It’s easy to think about sustainable business in big, broad terms. With such a huge need for new technologies and business models that lower our collective environmental footprint while creating new economic opportunities for the world’s citizens, it’s tempting to see this as a matter of building the Next Big Thing when there are often solutions much closer at hand.
One such solution can be found in the City of Cleveland, where a consortium of local partners is helping to generate new jobs and wealth in six low-income neighborhoods through an effort known as the Evergreen Cooperatives. Consisting of three individual cooperative businesses (all green, employee-owned, and for-profit), and led by an umbrella corporation that provides structural guidance and manages a separate revolving loan fund, the Evergreen Cooperatives are a bottom-up approach to community empowerment and economic development. Although the businesses themselves are owned by the workers, thus retaining more wealth within the neighborhoods where they are located, the cooperatives also have the support of many large institutions including the nationally-known Cleveland Clinic, Case Western Reserve University, the City of Cleveland Department of Economic Development, and University Hospitals, a leading regional healthcare center.
Along with other supporters of the project, these partners contributed essential start-up money and technical expertise to help the cooperatives get off the ground. But where rubber really meets road is in the way that these big local institutions have used their purchasing power to support the co-ops now that they’re up and running. The three cooperative businesses include a laundry company, solar panel installer, and hydroponic greenhouse. Although each company must also have many additional customers in order to remain viable, the hospitals and university are a major source of business. As the Evergreen website states:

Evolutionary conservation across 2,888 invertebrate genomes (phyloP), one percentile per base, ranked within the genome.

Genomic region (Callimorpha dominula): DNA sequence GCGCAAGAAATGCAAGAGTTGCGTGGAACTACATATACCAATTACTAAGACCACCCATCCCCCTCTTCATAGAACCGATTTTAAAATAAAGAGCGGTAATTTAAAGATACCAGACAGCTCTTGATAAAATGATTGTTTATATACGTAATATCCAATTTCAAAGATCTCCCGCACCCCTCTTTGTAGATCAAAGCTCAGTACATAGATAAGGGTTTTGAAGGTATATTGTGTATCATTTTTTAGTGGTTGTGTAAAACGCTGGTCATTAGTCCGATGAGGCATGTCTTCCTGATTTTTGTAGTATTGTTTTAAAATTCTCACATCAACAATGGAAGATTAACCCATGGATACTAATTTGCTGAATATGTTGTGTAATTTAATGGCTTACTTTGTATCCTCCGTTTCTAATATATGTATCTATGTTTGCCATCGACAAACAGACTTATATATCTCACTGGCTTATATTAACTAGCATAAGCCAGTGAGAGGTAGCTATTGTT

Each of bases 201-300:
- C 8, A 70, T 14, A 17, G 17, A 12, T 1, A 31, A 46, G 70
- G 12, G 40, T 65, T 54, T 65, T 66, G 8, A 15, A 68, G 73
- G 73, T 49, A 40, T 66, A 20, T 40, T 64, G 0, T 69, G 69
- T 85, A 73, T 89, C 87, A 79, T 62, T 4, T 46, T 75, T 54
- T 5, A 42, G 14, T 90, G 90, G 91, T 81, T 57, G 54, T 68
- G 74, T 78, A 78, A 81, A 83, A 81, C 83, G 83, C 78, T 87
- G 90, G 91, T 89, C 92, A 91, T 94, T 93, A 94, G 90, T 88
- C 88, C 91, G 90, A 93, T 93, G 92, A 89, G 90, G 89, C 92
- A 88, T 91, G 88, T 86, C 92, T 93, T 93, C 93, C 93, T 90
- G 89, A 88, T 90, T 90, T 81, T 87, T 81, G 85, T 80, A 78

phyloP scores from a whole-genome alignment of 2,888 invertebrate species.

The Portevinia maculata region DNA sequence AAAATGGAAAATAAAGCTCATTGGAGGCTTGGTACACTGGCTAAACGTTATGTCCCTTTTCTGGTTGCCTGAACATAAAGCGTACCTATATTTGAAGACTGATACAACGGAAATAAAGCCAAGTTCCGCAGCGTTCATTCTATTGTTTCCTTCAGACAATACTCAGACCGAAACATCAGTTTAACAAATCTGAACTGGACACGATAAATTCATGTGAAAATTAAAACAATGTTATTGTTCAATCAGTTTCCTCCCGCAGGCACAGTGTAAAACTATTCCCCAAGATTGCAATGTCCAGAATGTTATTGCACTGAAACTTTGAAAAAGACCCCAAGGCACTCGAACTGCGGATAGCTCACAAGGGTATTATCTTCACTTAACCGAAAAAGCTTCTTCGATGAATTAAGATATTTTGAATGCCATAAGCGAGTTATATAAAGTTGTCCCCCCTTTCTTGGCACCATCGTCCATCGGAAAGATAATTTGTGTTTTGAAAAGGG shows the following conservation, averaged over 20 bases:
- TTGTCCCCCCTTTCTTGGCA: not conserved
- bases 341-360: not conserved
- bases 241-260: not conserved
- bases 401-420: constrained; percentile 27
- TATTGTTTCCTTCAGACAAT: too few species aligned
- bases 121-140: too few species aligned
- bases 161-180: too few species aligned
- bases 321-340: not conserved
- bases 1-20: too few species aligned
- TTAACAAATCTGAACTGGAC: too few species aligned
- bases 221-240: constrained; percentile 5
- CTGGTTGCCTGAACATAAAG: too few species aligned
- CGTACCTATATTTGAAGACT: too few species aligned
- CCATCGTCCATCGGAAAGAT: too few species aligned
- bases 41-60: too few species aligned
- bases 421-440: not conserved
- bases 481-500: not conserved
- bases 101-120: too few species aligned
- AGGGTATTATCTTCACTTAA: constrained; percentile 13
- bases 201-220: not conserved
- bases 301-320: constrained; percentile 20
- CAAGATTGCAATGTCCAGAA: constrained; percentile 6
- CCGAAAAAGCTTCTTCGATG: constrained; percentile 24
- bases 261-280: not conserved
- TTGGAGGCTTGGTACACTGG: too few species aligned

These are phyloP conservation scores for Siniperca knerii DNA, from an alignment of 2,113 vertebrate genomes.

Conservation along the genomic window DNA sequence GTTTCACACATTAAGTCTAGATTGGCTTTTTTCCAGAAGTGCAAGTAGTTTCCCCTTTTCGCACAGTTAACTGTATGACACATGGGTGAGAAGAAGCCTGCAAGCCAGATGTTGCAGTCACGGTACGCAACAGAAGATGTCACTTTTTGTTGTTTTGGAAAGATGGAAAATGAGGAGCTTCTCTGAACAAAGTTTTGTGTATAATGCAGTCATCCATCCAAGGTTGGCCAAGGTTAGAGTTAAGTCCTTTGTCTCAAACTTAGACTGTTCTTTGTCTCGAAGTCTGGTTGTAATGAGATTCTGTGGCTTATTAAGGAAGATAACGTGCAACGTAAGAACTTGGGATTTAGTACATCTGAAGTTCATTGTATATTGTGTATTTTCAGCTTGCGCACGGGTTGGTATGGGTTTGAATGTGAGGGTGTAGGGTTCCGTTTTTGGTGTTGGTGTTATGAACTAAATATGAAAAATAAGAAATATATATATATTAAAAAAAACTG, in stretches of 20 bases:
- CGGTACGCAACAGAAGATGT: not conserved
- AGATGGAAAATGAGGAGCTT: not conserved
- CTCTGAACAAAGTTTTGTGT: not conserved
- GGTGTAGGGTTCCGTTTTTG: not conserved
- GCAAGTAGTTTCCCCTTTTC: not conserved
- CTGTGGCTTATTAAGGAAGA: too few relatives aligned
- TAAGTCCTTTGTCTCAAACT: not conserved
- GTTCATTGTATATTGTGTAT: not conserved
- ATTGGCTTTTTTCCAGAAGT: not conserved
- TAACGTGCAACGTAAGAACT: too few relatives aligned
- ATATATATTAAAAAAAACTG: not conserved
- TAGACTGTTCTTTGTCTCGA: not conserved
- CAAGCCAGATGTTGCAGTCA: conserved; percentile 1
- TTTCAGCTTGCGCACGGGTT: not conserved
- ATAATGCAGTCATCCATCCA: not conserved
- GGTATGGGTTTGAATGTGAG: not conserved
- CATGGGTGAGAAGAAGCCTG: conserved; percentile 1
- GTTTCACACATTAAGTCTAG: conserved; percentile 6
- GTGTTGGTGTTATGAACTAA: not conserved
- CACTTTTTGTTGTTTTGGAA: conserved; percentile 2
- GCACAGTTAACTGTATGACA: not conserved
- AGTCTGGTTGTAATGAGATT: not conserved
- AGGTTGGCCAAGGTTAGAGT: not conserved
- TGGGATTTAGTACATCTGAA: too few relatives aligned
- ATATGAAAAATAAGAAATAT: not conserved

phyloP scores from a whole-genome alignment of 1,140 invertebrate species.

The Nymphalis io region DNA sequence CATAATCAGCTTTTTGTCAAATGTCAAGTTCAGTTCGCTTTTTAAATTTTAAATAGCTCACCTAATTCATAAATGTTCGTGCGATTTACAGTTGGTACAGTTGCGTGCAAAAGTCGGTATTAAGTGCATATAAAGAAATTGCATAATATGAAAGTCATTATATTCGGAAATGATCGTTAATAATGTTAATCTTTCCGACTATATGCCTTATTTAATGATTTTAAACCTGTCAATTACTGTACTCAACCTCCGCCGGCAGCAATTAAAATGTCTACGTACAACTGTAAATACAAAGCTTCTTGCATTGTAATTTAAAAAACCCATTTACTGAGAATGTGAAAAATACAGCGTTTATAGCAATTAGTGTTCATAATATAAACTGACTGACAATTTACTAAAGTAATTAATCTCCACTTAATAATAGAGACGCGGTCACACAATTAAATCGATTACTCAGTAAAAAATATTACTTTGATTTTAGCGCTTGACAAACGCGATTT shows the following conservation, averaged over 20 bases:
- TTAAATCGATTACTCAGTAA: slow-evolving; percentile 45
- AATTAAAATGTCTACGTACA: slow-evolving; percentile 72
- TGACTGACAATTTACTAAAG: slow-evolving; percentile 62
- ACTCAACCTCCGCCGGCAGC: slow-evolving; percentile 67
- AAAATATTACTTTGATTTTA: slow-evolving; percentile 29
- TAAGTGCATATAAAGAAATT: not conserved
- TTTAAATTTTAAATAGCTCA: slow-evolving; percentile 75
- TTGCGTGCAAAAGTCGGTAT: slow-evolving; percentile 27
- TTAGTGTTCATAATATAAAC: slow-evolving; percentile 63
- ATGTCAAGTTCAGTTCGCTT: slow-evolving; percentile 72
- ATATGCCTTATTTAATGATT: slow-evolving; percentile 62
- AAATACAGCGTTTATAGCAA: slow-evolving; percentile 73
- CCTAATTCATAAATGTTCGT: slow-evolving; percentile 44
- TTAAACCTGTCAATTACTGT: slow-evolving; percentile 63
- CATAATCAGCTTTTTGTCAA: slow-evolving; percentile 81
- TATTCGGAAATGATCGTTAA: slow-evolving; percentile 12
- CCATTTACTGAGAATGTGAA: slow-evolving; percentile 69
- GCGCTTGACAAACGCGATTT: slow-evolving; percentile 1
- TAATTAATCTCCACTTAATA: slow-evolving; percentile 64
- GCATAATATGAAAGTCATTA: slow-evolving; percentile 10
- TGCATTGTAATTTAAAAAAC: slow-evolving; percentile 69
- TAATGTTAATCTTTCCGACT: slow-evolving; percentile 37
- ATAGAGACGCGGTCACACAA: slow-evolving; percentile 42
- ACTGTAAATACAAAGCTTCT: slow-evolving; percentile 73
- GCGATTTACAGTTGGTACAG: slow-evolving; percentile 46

The intent behind establishing ECC is to create a new kind of “anchor institution” in Cleveland – an ongoing and sustainable vehicle that will partner with the City’s major anchors (such as hospitals and universities) to assist them in conducting their business activities in ways that will benefit Cleveland’s residents and neighborhoods.
While it’s important to note that something like the Evergreen Cooperatives doesn’t get started without a lot of time and dedicated support from a multitude of local partners, their initial success points to the massive untapped sustainability potential in supply chain and procurement, particularly amongst large place-based institutions in every community. Nationally, hospitals alone carry over $750 billion in combined annual purchasing power. Surely that number is similar for colleges and universities. How can these big entities work with strategic community partners to direct their operational spending in a way that creates economic opportunities and positive environmental impacts?
The Buy Local movement has really taken off in recent years, and resonates strongly with a lot of people. But so far its been mostly focused on individual decision-making. What would happen if more local and regional anchors followed the same lead as those in Cleveland?
The supply chain tends to exist out of sight and out of mind from most people who don’t deal with it directly. For those who care about promoting green business and social entrepreneurship on a large scale, however, it’s a golden opportunity. None of this will happen overnight. But that shouldn’t stop every economic development agency, community development corporation, office of public engagement, and local government from pursuing it right now.